The Bauhaus and Geometric Abstraction
Kandinsky left Russia for the second time in 1921, leaving behind a boiling post-revolutionary creative environment and the emerging educational system. This experience probably helped him realize his potential, but during the first years after the revolution only. Political restrictions, the narrow worldview of the powers that be and, of course, harsh living conditions that were aggravated by the unceasing civil war and that caused the death of his little son Vsevolod - all this ultimately forced the artist to leave his homeland. Nevertheless, the participation in exhibitions of Soviet avant-garde artists and managing the Moscow arts studio definitely paid off.
Izo-Narkompros, Moscow 1918
In Berlin, where he and Nina arrived on the eve of the New Year 1922, the conditions were quite hard too. The political instability after the coup of 1918-1919 and the general post-war economic recession caused the ungovernable inflation. Pictures the artist left in the care of his Berlin dealer Herwarth Walden prior to leaving Russia dropped in value significantly. Kandinsky had no connections in local art circles, and German art itself had changed a lot over the years.
Blue Segment, 1921
Through his friend Paul Klee, the artist came in contact with the Bauhaus, an experimental school whose program he supported in general. In March 1922, architect Walter Gropius, the principal of the school, offered Kandinsky a permanent position of wall painting and drawing teacher. Until that time, the Bauhaus’s aesthetic ideal was expressionism. However, Gropius wanted to add a fresh alternative to the learning process. This was the main reason why he hired Kandinsky as a teacher. The artist from Russia, from the very epicenter of innovations and avant-gardism, came very opportunely, of course.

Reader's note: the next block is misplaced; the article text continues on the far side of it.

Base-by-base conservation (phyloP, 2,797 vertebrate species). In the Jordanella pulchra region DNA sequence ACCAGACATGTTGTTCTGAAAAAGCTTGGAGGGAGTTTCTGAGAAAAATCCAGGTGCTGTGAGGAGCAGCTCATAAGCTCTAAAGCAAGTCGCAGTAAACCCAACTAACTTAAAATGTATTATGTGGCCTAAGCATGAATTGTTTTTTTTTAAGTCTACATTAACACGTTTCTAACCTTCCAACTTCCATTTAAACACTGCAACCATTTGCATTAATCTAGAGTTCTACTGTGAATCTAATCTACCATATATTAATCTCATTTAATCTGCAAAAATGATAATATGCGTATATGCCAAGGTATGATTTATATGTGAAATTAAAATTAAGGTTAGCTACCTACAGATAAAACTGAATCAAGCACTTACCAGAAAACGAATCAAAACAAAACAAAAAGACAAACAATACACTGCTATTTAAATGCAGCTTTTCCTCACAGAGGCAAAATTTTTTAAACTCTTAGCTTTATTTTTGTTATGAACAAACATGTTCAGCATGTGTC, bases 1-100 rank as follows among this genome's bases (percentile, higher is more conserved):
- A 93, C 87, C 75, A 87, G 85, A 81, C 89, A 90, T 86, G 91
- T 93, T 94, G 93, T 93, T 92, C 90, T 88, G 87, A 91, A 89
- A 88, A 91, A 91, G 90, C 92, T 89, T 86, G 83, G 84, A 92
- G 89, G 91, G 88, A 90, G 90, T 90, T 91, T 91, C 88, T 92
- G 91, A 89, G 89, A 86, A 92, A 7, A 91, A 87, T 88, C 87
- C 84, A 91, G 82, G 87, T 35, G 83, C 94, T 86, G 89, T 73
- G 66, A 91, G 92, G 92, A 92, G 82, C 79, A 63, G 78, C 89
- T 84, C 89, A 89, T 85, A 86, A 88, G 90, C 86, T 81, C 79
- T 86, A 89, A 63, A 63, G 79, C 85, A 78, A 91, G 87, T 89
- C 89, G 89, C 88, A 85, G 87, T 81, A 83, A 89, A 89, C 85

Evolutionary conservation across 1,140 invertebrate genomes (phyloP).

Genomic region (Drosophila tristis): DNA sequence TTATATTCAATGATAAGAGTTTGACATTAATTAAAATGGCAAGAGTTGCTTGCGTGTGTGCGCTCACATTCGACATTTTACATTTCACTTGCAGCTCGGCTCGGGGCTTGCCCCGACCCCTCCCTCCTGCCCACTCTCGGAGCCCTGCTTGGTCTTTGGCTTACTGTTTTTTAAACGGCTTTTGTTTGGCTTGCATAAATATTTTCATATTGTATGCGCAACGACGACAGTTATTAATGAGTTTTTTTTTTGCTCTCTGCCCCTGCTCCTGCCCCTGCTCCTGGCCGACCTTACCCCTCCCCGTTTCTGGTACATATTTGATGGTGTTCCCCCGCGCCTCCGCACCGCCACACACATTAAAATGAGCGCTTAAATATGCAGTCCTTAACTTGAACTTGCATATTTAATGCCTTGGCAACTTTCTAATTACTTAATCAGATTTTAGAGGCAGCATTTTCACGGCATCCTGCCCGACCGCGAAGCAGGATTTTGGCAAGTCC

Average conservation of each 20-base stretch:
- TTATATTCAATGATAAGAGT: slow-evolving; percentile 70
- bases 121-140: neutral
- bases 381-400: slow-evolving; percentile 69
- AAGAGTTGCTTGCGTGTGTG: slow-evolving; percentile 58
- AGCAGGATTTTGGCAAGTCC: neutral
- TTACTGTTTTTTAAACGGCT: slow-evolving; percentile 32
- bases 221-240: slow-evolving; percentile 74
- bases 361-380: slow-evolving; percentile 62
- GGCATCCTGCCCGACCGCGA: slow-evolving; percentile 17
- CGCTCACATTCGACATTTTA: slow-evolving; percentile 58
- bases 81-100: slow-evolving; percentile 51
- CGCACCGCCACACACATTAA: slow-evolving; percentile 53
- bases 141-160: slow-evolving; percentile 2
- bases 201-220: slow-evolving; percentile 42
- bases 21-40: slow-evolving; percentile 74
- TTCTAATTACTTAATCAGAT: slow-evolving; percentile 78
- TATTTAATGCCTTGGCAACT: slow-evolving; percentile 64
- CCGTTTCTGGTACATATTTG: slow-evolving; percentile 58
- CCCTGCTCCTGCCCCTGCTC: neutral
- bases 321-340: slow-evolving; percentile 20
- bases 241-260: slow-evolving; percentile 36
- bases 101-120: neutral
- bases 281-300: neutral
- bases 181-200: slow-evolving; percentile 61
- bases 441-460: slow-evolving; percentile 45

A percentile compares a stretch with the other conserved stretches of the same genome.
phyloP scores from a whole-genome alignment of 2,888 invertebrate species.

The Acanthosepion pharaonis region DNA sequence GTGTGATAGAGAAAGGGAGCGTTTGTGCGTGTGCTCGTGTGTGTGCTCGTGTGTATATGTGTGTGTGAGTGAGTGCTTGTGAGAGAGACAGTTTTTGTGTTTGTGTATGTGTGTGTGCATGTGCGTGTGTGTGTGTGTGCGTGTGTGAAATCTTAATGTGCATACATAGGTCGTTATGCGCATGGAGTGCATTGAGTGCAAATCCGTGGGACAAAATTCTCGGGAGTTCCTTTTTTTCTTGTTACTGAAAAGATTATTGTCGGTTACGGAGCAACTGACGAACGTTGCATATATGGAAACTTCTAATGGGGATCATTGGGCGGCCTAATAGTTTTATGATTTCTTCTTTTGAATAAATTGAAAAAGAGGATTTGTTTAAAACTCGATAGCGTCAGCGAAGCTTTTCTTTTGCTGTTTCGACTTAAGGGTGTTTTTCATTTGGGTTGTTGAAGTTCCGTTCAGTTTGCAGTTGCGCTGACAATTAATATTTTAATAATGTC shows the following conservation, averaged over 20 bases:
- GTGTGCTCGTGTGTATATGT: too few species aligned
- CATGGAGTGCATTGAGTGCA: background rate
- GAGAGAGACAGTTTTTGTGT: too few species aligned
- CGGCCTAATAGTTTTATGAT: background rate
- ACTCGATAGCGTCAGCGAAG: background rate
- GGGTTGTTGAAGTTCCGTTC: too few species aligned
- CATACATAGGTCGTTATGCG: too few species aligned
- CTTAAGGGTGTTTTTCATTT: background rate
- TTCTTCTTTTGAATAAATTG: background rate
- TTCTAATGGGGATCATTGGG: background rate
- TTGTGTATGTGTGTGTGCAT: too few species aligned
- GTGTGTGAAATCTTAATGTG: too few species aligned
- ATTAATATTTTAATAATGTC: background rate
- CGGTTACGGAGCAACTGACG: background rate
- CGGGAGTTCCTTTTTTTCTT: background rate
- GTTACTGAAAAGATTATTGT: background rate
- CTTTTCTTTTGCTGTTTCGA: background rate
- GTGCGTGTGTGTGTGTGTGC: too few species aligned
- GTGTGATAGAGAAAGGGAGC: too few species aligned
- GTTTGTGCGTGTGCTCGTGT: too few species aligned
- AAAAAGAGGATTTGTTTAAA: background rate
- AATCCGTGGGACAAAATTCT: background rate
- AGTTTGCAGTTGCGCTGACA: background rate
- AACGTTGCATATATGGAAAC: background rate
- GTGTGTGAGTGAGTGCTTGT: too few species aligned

Kandinsky’s Bauhaus identification card, Dessau 1927
The Bauhaus teaching activity promoted Kandinsky as an art theorist very much. Developing his own theories during his lectures, he also wrote a book about the theory of color and form, which came out under the name Point and Line to Plane in 1926. In it, the artist derives compositional laws that come from the basic forms (points and lines) and are the result of "the innermost necessity", which, in his opinion, was to replace obsolete canons defined by the "external" nature.
Wassily and Nina Kandinsky in the Bauhaus “Salon de musique”, 1931 (colorized version)
In the 1920s, European artists considering abstraction as a natural direction of the further art development turned to its geometric language. For the first time, Kandinsky began using geometric elements in his works in Russia. Once moved to Germany, he combined these trends with theoretical principles he was developing when teaching at the Bauhaus. Among the main works of this period, the geometric nature of Kandinsky's abstraction evolves and fully unfolds in Composition VIII painted in 1923. According to the art critic Grohman, 'in this work, geometry becomes a number, but a number transformed into magic'.
Composition VIII, 1923